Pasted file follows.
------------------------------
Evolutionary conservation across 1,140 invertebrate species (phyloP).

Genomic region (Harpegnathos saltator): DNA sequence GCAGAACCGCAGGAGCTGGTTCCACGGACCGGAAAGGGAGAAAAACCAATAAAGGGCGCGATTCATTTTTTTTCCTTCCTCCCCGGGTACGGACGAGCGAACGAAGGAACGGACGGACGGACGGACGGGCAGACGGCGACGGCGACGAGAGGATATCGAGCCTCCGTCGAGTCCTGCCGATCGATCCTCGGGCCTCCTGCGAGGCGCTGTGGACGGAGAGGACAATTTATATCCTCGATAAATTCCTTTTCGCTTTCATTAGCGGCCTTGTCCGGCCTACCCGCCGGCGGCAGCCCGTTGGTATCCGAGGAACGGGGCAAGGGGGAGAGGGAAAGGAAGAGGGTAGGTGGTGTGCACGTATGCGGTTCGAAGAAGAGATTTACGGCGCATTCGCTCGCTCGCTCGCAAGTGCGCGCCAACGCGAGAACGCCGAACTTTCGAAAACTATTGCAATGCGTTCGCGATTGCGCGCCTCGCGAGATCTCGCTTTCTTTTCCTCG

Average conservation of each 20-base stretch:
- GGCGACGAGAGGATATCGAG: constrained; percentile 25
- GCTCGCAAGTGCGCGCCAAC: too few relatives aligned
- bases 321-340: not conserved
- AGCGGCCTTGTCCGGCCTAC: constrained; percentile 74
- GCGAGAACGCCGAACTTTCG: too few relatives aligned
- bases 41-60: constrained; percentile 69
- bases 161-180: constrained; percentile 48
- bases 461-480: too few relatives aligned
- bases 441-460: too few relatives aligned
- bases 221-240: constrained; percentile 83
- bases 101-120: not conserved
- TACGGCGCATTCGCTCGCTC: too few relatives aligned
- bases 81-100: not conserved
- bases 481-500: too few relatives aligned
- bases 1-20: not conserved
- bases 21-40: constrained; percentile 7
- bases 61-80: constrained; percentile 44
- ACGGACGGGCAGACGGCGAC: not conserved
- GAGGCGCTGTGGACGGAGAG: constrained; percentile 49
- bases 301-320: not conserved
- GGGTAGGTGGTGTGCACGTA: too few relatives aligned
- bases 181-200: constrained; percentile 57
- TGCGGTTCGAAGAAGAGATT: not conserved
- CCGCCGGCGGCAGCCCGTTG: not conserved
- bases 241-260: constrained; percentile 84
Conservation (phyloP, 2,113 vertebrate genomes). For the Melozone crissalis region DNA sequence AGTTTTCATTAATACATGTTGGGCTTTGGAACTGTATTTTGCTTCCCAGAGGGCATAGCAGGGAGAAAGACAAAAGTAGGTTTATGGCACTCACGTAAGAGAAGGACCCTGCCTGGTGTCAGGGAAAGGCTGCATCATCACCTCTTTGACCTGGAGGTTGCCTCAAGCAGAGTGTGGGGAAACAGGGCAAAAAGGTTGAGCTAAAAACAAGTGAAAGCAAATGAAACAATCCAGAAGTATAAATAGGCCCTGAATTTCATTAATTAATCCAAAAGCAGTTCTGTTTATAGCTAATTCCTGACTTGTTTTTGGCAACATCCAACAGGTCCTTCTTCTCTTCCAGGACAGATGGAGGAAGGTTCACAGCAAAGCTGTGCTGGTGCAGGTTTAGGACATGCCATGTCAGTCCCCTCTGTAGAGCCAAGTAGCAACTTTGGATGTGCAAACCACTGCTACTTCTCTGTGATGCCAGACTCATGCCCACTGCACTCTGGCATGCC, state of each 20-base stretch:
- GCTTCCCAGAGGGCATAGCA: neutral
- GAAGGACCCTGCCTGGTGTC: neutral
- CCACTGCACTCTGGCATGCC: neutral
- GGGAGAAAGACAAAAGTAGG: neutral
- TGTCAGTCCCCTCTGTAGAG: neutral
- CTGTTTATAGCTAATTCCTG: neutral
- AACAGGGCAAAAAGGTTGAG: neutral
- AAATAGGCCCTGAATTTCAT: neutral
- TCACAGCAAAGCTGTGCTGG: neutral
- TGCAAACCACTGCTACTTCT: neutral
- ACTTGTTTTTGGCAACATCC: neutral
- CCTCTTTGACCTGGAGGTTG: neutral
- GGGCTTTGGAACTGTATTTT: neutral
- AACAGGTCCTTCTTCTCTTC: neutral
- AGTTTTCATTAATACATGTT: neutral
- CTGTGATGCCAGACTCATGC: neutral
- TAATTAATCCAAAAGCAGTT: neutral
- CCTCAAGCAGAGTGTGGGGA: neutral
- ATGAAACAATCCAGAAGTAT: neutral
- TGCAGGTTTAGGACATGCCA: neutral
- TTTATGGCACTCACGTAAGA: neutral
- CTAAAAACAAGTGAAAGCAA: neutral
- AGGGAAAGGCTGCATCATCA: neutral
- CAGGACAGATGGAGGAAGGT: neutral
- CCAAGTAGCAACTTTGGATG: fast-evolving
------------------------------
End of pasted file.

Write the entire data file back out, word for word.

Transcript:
Evolutionary conservation across 1,140 invertebrate species (phyloP).

Genomic region (Harpegnathos saltator): DNA sequence GCAGAACCGCAGGAGCTGGTTCCACGGACCGGAAAGGGAGAAAAACCAATAAAGGGCGCGATTCATTTTTTTTCCTTCCTCCCCGGGTACGGACGAGCGAACGAAGGAACGGACGGACGGACGGACGGGCAGACGGCGACGGCGACGAGAGGATATCGAGCCTCCGTCGAGTCCTGCCGATCGATCCTCGGGCCTCCTGCGAGGCGCTGTGGACGGAGAGGACAATTTATATCCTCGATAAATTCCTTTTCGCTTTCATTAGCGGCCTTGTCCGGCCTACCCGCCGGCGGCAGCCCGTTGGTATCCGAGGAACGGGGCAAGGGGGAGAGGGAAAGGAAGAGGGTAGGTGGTGTGCACGTATGCGGTTCGAAGAAGAGATTTACGGCGCATTCGCTCGCTCGCTCGCAAGTGCGCGCCAACGCGAGAACGCCGAACTTTCGAAAACTATTGCAATGCGTTCGCGATTGCGCGCCTCGCGAGATCTCGCTTTCTTTTCCTCG

Average conservation of each 20-base stretch:
- GGCGACGAGAGGATATCGAG: constrained; percentile 25
- GCTCGCAAGTGCGCGCCAAC: too few relatives aligned
- bases 321-340: not conserved
- AGCGGCCTTGTCCGGCCTAC: constrained; percentile 74
- GCGAGAACGCCGAACTTTCG: too few relatives aligned
- bases 41-60: constrained; percentile 69
- bases 161-180: constrained; percentile 48
- bases 461-480: too few relatives aligned
- bases 441-460: too few relatives aligned
- bases 221-240: constrained; percentile 83
- bases 101-120: not conserved
- TACGGCGCATTCGCTCGCTC: too few relatives aligned
- bases 81-100: not conserved
- bases 481-500: too few relatives aligned
- bases 1-20: not conserved
- bases 21-40: constrained; percentile 7
- bases 61-80: constrained; percentile 44
- ACGGACGGGCAGACGGCGAC: not conserved
- GAGGCGCTGTGGACGGAGAG: constrained; percentile 49
- bases 301-320: not conserved
- GGGTAGGTGGTGTGCACGTA: too few relatives aligned
- bases 181-200: constrained; percentile 57
- TGCGGTTCGAAGAAGAGATT: not conserved
- CCGCCGGCGGCAGCCCGTTG: not conserved
- bases 241-260: constrained; percentile 84
Conservation (phyloP, 2,113 vertebrate genomes). For the Melozone crissalis region DNA sequence AGTTTTCATTAATACATGTTGGGCTTTGGAACTGTATTTTGCTTCCCAGAGGGCATAGCAGGGAGAAAGACAAAAGTAGGTTTATGGCACTCACGTAAGAGAAGGACCCTGCCTGGTGTCAGGGAAAGGCTGCATCATCACCTCTTTGACCTGGAGGTTGCCTCAAGCAGAGTGTGGGGAAACAGGGCAAAAAGGTTGAGCTAAAAACAAGTGAAAGCAAATGAAACAATCCAGAAGTATAAATAGGCCCTGAATTTCATTAATTAATCCAAAAGCAGTTCTGTTTATAGCTAATTCCTGACTTGTTTTTGGCAACATCCAACAGGTCCTTCTTCTCTTCCAGGACAGATGGAGGAAGGTTCACAGCAAAGCTGTGCTGGTGCAGGTTTAGGACATGCCATGTCAGTCCCCTCTGTAGAGCCAAGTAGCAACTTTGGATGTGCAAACCACTGCTACTTCTCTGTGATGCCAGACTCATGCCCACTGCACTCTGGCATGCC, state of each 20-base stretch:
- GCTTCCCAGAGGGCATAGCA: neutral
- GAAGGACCCTGCCTGGTGTC: neutral
- CCACTGCACTCTGGCATGCC: neutral
- GGGAGAAAGACAAAAGTAGG: neutral
- TGTCAGTCCCCTCTGTAGAG: neutral
- CTGTTTATAGCTAATTCCTG: neutral
- AACAGGGCAAAAAGGTTGAG: neutral
- AAATAGGCCCTGAATTTCAT: neutral
- TCACAGCAAAGCTGTGCTGG: neutral
- TGCAAACCACTGCTACTTCT: neutral
- ACTTGTTTTTGGCAACATCC: neutral
- CCTCTTTGACCTGGAGGTTG: neutral
- GGGCTTTGGAACTGTATTTT: neutral
- AACAGGTCCTTCTTCTCTTC: neutral
- AGTTTTCATTAATACATGTT: neutral
- CTGTGATGCCAGACTCATGC: neutral
- TAATTAATCCAAAAGCAGTT: neutral
- CCTCAAGCAGAGTGTGGGGA: neutral
- ATGAAACAATCCAGAAGTAT: neutral
- TGCAGGTTTAGGACATGCCA: neutral
- TTTATGGCACTCACGTAAGA: neutral
- CTAAAAACAAGTGAAAGCAA: neutral
- AGGGAAAGGCTGCATCATCA: neutral
- CAGGACAGATGGAGGAAGGT: neutral
- CCAAGTAGCAACTTTGGATG: fast-evolving